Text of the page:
Why ‘it all goes so fast’ is one of the truest things a mother will ever hear



Soon after giving birth, people will visit you and your delicious new baby. They’ll swoop in and cuddle your baby, sniff her head and coo at her cuteness...

And when they visit, most of them will say the same thing. They’ll tell you to enjoy this time, or to treasure it, or to make the most of it, because: “It all goes so fast”.

But the truth is, when you’ve just had a baby, time actually slows down. In fact, it loses all relevance. Is it morning? Afternoon? Evening? That stuff doesn’t matter nearly as much as, ‘Is it time to feed? How long till the next feed?’

It’s like there’s time measured by the sky outside (morning, evening, night), and there’s time measured by people with a baby. For people with a baby, the sky has no relevance. Your baby couldn’t give two stuffed nappies whether the sun is shining or not. She still needs to feed every two (or three, or four) hours, regardless of what’s going on out there.

The people who come and visit and say wise things like, ‘It all goes fast,’ are those who use the sky as a barometer for time. They get to wake up in the morning, do stuff in the day, then sleep at night. Meanwhile, you get to see a whole spectrum of time that they’ve likely forgotten about.

Also, when you have just had a baby, you are so utterly grounded in the now. An hour goes slow. A day goes for a century. A week goes forever. And people are trying to tell you that it all goes fast? Huh, you think to yourself, What do they know?

But here’s the crazy thing. While you’re living this never-ending baby life, that weird sky time thing outside will keep on moving. Before you know it, that baby of yours – who fit so perfectly into the nook of your arm, and whose body was still all curled up like she was in the womb – will soon start to uncurl and stretch out.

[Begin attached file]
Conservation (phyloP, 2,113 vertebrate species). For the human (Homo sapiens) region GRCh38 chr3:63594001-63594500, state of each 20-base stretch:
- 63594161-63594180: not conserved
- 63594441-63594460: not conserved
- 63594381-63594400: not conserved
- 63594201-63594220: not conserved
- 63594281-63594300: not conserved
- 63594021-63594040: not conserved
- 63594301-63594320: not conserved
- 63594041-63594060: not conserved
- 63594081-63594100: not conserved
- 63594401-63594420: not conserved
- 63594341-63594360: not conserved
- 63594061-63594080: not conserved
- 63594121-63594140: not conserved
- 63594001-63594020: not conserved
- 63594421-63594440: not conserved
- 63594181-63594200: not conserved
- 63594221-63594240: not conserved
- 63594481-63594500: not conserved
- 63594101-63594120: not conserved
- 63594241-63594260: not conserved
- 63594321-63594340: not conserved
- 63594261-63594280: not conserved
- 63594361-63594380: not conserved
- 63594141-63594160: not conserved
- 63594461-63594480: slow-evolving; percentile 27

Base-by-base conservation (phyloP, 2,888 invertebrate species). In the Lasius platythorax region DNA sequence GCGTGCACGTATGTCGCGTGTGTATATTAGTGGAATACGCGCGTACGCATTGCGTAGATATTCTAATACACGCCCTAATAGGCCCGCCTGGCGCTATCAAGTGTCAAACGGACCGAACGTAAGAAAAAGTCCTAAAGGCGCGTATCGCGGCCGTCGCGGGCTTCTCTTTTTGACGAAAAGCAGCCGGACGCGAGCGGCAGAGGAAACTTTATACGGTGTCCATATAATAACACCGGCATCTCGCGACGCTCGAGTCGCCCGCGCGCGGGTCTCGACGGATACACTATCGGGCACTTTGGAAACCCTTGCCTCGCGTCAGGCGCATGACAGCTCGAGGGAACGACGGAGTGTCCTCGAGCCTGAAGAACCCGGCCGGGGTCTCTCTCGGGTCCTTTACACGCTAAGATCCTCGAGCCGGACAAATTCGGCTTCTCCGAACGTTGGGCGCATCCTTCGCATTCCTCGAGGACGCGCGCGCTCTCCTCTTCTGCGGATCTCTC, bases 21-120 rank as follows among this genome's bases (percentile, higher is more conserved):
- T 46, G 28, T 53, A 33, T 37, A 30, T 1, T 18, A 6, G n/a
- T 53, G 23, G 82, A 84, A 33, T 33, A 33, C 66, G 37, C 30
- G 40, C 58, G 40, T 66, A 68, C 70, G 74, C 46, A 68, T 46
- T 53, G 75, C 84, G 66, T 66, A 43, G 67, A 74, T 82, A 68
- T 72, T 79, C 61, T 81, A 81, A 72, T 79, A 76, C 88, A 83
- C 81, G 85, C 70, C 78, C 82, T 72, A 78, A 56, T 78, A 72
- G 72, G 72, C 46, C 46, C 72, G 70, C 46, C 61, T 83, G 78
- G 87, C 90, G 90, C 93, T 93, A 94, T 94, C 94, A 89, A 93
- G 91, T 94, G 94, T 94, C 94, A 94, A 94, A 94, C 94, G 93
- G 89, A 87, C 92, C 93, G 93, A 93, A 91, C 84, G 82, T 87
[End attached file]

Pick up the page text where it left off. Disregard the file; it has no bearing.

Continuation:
One day you’ll put her down on her mat and she’ll smile at you. And it won’t be wind, or an incidental movement, it will be a real, genuine smile. And that smile will soon become laughter.

And that baby will start rolling, and then rocking on all fours, and then crawling, and then standing. Soon you’ll be holding her up in front of her first birthday cake.

While everyone around you breaks into a chorus of ‘Happy birthday’ you’ll stand there completely awash with feelings – the pride and amazement that your baby has turned one, along with the fascination as to how a year has already passed (and, simultaneously, the wonder at how it’s only been a year).

After that, time will start piling up on itself even faster. Eventually, you’ll leave behind your baby-clock and move to the sky one, where time is measured again in mornings, evenings and nights.

Then one day you’ll get a phone call from a friend to tell you she’s had a baby. You’ll visit your friend and you’ll cuddle her newborn baby and sniff her head and coo at her cuteness. Then you’ll look at your own ‘baby’ (who is clearly not a baby anymore) and you’ll feel all the feels. So much so, that you’ll probably say something.

You’ll say it because you believe it so deeply in your bones (despite never thinking you possibly could).

You’ll say it because it’s one of the truest things you’ve ever felt. (So true, in fact, that it hurts.)

You’ll say it even though you know that, right now, your friend might not agree.

You’ll say it with the utmost best intentions, because you’ve been there, and you’ve had this precious time, and you honestly can’t believe that it’s passed.

“Enjoy this time,” you’ll say. “Because, really, it all goes so fast”.

Photo: Julie Adams | Words: Evelyn Lewin


COMMENTS

Comments

comments